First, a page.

cropped-dsc000591.jpgNew England is not the first place you think of when you think of dinosaurs, yet some of the first dinosaur remains in the United States were found here in the 19th century, mostly in the form of footprints. Since 2010, Jurassic Roadshow has brought the science, history, and art of the Connecticut River Valley’s dinosaur footprints and trace impressions to street fairs, community events, and libraries.

Most of the footprints are 3-toed, birdlike tracks in the sandstone of the valley floor, often found along the river banks and under the water. This gives many people the mistaken impression that dinosaurs once walked along the banks of the Connecticut River. This is not the case. When dinosaurs roamed the region approximately 200 million years ago, the river did not exist, but there was a shallow sea where the animals came to drink, eat fish, and perhaps cool off.


For centuries, Native Americans speculated on the origin of the tracks, but sadly, their thoughts are lost to us today. European colonists may have seen them, too, but the first known thorough scientific investigation began in 1835, a few years before anyone knew what a dinosaur was.

DSCN1245Jurassic Roadshow is a pop-up exhibit that shifts its shape to fit each town and venue. Our collectors exhibit local trace fossils, from dinosaur tracks to insect trails, mud cracks, raindrop impressions, and more. We usually have a microscope on hand and sometimes costumed historical interpreters who talk about 19th-century experiences with geology and fossils. Art, poetry, music, and other activities connect to each town’s local character to the geology and discovery of the dinosaur tracks. When we can, we also offer a talk or demonstration by a paleontologist, historian, writer, musician, or artist.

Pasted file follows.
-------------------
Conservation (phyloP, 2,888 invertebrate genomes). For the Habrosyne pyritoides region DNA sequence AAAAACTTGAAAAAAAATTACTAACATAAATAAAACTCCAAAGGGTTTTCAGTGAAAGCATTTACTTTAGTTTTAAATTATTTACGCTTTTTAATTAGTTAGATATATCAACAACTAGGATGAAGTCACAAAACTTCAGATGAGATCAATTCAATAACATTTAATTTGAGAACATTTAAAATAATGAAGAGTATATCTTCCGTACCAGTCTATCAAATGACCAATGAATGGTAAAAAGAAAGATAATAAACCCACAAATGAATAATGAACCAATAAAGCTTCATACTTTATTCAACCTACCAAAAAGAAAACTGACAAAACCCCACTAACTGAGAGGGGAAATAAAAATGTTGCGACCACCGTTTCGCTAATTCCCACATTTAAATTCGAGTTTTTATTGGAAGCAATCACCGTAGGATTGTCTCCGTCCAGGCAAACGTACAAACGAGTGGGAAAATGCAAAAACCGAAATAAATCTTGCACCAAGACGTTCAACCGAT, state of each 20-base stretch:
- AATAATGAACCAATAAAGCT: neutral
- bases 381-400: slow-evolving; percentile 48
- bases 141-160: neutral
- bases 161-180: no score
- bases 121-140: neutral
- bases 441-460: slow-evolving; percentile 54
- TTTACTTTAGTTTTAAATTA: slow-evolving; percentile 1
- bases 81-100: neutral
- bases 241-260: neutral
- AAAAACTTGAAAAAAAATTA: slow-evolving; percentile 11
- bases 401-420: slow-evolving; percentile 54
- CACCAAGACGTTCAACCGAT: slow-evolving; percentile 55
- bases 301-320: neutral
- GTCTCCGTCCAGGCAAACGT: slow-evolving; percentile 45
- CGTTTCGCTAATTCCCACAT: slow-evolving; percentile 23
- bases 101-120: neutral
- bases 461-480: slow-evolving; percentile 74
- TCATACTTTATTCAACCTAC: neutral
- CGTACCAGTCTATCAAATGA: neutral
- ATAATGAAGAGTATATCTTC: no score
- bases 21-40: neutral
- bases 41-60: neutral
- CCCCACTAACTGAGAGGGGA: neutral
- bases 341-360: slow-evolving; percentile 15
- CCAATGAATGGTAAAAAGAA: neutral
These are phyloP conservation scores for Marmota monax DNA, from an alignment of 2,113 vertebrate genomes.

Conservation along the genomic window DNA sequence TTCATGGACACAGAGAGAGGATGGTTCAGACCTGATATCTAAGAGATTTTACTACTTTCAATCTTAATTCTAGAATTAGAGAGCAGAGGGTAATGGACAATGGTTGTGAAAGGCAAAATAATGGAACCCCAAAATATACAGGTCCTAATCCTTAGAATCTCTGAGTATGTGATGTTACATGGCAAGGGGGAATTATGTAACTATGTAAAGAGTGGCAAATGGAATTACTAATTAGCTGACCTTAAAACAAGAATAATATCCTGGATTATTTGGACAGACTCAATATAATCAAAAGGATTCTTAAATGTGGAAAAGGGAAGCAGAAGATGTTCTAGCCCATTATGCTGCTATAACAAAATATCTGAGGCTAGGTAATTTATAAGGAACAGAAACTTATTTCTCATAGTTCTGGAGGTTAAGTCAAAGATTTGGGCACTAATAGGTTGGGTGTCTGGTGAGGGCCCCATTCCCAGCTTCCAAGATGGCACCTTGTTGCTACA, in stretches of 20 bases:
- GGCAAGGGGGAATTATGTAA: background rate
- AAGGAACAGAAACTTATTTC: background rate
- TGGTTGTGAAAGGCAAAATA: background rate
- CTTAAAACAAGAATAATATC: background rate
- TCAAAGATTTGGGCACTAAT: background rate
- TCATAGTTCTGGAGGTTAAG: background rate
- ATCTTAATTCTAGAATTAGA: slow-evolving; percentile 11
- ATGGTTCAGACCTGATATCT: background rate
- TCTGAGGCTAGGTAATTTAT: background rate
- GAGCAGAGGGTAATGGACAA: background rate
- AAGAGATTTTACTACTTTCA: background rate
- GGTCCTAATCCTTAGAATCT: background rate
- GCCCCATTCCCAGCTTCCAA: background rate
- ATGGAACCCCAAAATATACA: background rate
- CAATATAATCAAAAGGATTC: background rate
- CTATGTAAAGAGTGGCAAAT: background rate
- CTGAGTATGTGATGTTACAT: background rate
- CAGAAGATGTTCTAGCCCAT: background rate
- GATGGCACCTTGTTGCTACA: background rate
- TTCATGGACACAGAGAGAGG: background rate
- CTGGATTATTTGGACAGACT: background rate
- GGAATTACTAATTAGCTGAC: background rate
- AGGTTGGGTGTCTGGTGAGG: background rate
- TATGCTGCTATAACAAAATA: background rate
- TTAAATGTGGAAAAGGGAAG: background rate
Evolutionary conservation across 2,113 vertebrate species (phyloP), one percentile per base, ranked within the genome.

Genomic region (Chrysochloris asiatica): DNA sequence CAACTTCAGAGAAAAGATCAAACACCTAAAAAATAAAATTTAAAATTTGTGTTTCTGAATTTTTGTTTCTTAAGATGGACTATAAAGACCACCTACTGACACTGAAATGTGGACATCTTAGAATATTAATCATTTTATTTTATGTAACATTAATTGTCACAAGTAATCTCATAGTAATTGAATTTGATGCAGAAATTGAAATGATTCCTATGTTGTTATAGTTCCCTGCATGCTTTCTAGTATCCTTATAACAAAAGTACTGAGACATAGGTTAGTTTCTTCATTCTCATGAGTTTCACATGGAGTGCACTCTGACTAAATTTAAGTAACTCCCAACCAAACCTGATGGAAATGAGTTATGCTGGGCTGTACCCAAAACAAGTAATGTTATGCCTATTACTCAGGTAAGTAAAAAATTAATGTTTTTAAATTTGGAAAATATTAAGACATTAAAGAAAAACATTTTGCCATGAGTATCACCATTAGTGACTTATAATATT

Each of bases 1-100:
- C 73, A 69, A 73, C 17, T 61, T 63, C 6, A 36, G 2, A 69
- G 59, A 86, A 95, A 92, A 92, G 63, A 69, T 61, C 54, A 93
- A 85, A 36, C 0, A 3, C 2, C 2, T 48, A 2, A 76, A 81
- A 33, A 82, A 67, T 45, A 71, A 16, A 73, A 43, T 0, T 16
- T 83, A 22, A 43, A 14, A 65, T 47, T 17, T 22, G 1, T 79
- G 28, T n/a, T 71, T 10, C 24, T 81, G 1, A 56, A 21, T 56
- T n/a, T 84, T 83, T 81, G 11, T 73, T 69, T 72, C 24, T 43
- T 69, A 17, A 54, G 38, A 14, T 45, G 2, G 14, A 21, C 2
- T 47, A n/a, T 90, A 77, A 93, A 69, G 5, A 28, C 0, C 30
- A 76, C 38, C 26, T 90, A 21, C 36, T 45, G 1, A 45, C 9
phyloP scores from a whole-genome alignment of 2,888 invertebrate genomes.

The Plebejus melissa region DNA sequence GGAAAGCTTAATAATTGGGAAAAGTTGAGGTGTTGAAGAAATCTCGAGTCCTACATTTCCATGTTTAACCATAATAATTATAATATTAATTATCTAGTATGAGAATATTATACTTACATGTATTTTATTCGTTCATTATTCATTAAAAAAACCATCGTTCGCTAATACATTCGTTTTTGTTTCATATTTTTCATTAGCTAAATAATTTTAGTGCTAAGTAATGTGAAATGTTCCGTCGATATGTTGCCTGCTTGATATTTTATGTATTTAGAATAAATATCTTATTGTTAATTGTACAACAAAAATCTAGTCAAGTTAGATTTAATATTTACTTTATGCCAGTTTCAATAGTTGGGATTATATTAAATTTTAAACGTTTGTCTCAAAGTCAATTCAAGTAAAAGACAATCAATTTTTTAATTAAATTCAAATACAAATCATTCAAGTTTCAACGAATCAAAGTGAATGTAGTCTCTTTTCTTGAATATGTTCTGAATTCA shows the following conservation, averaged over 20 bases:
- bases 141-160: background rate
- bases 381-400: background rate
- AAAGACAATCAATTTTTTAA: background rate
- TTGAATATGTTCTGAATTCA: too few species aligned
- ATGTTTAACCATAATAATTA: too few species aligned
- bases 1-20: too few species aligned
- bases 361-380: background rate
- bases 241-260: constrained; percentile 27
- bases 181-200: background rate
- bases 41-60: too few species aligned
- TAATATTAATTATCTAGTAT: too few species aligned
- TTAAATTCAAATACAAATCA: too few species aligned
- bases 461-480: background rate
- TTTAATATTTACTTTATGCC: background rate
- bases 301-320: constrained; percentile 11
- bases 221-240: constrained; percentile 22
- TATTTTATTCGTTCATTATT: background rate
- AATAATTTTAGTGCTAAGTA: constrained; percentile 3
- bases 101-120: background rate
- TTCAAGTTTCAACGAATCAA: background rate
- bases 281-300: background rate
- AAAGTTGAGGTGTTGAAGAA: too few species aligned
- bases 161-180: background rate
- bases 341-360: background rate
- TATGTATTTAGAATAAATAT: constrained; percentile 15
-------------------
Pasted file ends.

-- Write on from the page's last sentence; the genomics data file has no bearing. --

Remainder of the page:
expanding-world-final-scan.jpgOur sister project, Impressions from a Lost World, is a large, intricately knit website about Edward and Orra White Hitchcock and the 19th-century discovery of dinosaur footprints in the Connecticut River Valley. Six stories and seven thematic essays give the site coherence, but you can approach the content in a number of ways. You can skim or you can dig deeper. There are brief biographical introductions; artifacts and original documents to let you see the history for yourself; background information on the historical circumstances of the discovery and the state of geological science at the time; videos, slideshows, and interactive activities about paleontology; and a map that helps you plan a dinosaur-footprint-focused trip.

DSCN1043 hands & fossil rubbingsJurassic Roadshow was originally a project of Pocumtuck Valley Memorial Association (Deerfield), funded in part by a John and Abigail Adams Grant from the Massachusetts Cultural Council. Impressions from a Lost World was created under grants from the National Endowment for the Humanities (NEH) and the Institute for Museum and Library Services (IMLS).

Photos by Sarah Doyle. Impressions from a Lost World illustration by Monica Vachula.

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